One of the best outfield arms I've ever seen belonged to Andre Dawson.  He, Dave Parker, Dave Winfield, and maybe Dwight Evans had the best right-field arms of the era (I'm sure I'm leaving somebody out).  

He won 10 gold gloves and was an 8-time All-Star.  He received MVP votes 9 times, including one 1st place finish and two 2nds, which should dispel any thought that he was never dominant.  

438 home runs, 1591 RBI, and 2774 hits are probably enough alone, but his defense puts him over the top for me.  Verdict: Yes

Ron Gant had a few very nice seasons, especially 1991 and 1993, when he finished 6th and 5th (respectively) in MVP voting.  However, the 2-time all-star doesn't warrant much consideration for the Hall of Fame.  Verdict: No

Mark Grace was a superb hitter and fielder during his 16-year career.  However, the case against him as a hitter is strong.  

He only amassed 2445 hits, which is a low number for someone with little power numbers.  He never led his league in hits or batting average, never finished higher than 13th on an MVP ballot.  

He was an excellent first baseman; however, first base is not an elite defensive position and he only received 4 Gold Gloves—impressive, but hardly dominant.  Verdict: No

The first player on my ballot would be Rickey Henderson.  Henderson is the only undeniable player on the list.  Ranked 1st all-time in steals and runs, 2nd in walks, holder of the single season stolen base record, most career lead-off home runs, 1990 MVP, 10-time All-Star over an 12-year period.  

If this guy doesn't get in, the hall should only have about a dozen players in it.  He should and will get in this year, his first on the ballot.  Verdict: Yes

Tommy John is a difficult call—one of three starting pitchers that I feel deserve serious consideration.  He won 288 games over 26 seasons and had a solid four-year stretch from 1977-1980 where he was as good as any pitcher in baseball.  

During those four years, he racked up win totals of 20, 17, 21 and 22 to go along with ERAs of 2.78, 3.30, 2.96 and 3.43.  During those four years, he finished 2nd in the Cy Young voting twice along with one 4th and one 8th place finish.  He went though a stretch of 19 seasons with sub-4.00 ERAs.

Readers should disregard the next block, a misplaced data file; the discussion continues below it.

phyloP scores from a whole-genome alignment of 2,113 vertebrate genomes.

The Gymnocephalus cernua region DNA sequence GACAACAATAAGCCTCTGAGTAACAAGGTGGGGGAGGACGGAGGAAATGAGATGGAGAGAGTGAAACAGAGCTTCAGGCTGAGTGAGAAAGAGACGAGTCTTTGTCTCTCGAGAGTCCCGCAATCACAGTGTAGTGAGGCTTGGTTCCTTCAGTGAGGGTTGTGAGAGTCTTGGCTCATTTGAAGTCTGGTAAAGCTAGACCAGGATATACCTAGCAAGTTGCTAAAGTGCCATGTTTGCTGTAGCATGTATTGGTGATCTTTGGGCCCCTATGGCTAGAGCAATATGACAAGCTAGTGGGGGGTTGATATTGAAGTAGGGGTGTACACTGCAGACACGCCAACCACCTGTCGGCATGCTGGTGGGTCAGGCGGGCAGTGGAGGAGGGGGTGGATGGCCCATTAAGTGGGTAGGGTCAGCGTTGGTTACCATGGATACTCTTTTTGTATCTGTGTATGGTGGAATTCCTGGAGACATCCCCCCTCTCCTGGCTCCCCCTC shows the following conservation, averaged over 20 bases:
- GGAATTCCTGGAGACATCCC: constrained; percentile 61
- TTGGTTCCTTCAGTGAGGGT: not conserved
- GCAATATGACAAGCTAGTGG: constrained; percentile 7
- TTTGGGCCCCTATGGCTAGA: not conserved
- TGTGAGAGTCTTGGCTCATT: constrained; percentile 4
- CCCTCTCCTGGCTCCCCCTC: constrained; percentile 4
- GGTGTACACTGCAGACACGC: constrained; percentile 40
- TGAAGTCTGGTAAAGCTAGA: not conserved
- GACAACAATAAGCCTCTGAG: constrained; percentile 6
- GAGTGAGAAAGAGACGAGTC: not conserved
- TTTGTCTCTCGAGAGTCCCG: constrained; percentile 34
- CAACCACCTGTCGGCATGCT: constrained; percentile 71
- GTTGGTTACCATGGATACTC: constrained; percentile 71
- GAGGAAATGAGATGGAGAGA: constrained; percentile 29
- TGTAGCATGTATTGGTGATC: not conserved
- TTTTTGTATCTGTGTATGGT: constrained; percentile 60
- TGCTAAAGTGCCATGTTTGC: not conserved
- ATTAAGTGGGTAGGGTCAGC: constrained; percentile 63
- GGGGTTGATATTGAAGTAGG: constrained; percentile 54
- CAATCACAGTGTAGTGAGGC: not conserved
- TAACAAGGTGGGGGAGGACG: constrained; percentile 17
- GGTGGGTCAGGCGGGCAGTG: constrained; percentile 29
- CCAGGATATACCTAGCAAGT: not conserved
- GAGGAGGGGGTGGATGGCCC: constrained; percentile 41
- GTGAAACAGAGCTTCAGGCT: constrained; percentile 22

This is the one I feel the least confident with, but for my money, Tommy John should be in the Hall.  Verdict: Yes

Another tough choice is Don Mattingly.  Donnie Baseball won nine Gold Gloves at first base, second all-time to Keith Hernandez.  He was a top-notch hitter and had a few power seasons as well.  

The knock on Mattingly is his career numbers—2153 hits, 222 home runs and 1099 RBI fall short of most historical benchmarks by quite a lot.  Any real argument on his behalf will point to the four years of 1984-1987, when he hit between .324 and .351, between 23 and 35 homers and between 110 and 145 RBI.  

He was the MVP in 1985 and finished 2nd once as well.  I was surprised to find that he was only a 6-time All-Star, considering the Yankee fan base.  It's a tough call, but I still feel his low career totals are too much to overlook.  Verdict: No

I hope we all realize that Mark McGwire only represents the beginning of the Hall of Fame debate in regard to alleged steroid users.  One question in regard to these players is this: are they all out, or are some getting in because of the idea that they'd be in anyway?  

How do we compare this to the Pete Rose situation, etc.  For me, there are too many questions as to how to deal with this situation.  I don't know.  Therefore, I feel that caution is the better part of valor.  Verdict: Not Yet

Wow, another tough one is Jack Morris.  254 wins and 2478 strikeouts are among his positives, but that 3.90 career ERA would be the worst among all Hall-of-Famers if he were to be elected.  In fact, Morris never notched a season ERA below 3.00.  

Yet, the guy won in impressive fashion.  He never won a Cy Young, but five times he finished at least 5th.  He had three 20-win seasons and eight times finished with at least 17.  He pitched in 5 All-Star games, including 3 starts, demonstrating the respect he had among AL managers.  

It's a difficult decision, but the high ERA is too much to overcome.  Verdict: No

Dale Murphy is another guy that deserves serious consideration.  2111 hits, 398 home runs and 1266 RBI to go along with five Gold Gloves and seven All-Star selections.  He also is a two-time NL MVP and a two-time NL home run champion (he finished 2nd in homers three other times).  

However, he only amassed a .265 batting average in his 18 seasons, a figure that would be among the Hall's lowest.  He is the definition of a borderline candidate for me—great stretch of seasons with low career numbers.  

I'll have to revisit this one again, but I'm not ready to commit.  Verdict: No

Among middle relievers, Jesse Orosco is about as worthy as one could be.  His the all-time leader in games pitched, which is something.  He also had a few nice seasons as the closer for the Mets, including one in which he finished 3rd in the Cy Young voting and even 17th for MVP.  

He was named an All-Star twice and managed 144 saves even though a majority of his career was spent in middle relief.  

All that being said, the Hall of Fame caliber middle reliever has yet to appear in baseball. Verdict: No